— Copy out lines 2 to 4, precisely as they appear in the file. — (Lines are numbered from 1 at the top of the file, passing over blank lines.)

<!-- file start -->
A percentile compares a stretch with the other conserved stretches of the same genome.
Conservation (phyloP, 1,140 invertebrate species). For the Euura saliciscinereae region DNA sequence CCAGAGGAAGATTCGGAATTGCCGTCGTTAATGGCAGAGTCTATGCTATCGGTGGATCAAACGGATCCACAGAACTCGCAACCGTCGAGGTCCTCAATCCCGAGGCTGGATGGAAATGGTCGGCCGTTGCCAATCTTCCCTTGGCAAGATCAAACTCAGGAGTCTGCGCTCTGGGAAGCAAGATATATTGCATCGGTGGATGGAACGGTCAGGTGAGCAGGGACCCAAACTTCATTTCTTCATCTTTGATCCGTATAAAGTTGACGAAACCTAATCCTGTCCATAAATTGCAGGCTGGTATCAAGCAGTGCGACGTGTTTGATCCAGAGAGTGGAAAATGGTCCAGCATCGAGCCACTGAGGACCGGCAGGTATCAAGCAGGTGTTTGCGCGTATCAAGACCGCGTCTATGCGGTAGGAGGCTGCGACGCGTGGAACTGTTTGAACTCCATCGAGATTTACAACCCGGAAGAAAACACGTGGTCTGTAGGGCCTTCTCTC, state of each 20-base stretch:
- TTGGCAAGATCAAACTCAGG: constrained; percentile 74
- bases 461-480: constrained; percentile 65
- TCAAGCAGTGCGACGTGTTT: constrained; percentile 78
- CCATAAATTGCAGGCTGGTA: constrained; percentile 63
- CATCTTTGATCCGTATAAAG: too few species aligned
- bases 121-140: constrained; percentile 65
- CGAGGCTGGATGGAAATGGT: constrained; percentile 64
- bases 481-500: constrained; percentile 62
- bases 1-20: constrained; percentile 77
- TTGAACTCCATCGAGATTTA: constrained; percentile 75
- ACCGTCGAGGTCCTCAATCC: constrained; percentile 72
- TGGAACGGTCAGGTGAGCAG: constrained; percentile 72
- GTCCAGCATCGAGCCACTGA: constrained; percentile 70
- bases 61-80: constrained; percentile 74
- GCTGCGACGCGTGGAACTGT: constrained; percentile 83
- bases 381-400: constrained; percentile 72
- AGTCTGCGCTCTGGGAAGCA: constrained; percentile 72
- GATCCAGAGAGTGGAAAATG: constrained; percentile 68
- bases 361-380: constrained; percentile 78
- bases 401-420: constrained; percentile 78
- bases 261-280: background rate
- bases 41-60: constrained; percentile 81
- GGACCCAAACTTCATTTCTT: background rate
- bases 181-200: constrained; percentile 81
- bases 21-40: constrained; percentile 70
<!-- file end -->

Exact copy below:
Conservation (phyloP, 1,140 invertebrate species). For the Euura saliciscinereae region DNA sequence CCAGAGGAAGATTCGGAATTGCCGTCGTTAATGGCAGAGTCTATGCTATCGGTGGATCAAACGGATCCACAGAACTCGCAACCGTCGAGGTCCTCAATCCCGAGGCTGGATGGAAATGGTCGGCCGTTGCCAATCTTCCCTTGGCAAGATCAAACTCAGGAGTCTGCGCTCTGGGAAGCAAGATATATTGCATCGGTGGATGGAACGGTCAGGTGAGCAGGGACCCAAACTTCATTTCTTCATCTTTGATCCGTATAAAGTTGACGAAACCTAATCCTGTCCATAAATTGCAGGCTGGTATCAAGCAGTGCGACGTGTTTGATCCAGAGAGTGGAAAATGGTCCAGCATCGAGCCACTGAGGACCGGCAGGTATCAAGCAGGTGTTTGCGCGTATCAAGACCGCGTCTATGCGGTAGGAGGCTGCGACGCGTGGAACTGTTTGAACTCCATCGAGATTTACAACCCGGAAGAAAACACGTGGTCTGTAGGGCCTTCTCTC, state of each 20-base stretch:
- TTGGCAAGATCAAACTCAGG: constrained; percentile 74
- bases 461-480: constrained; percentile 65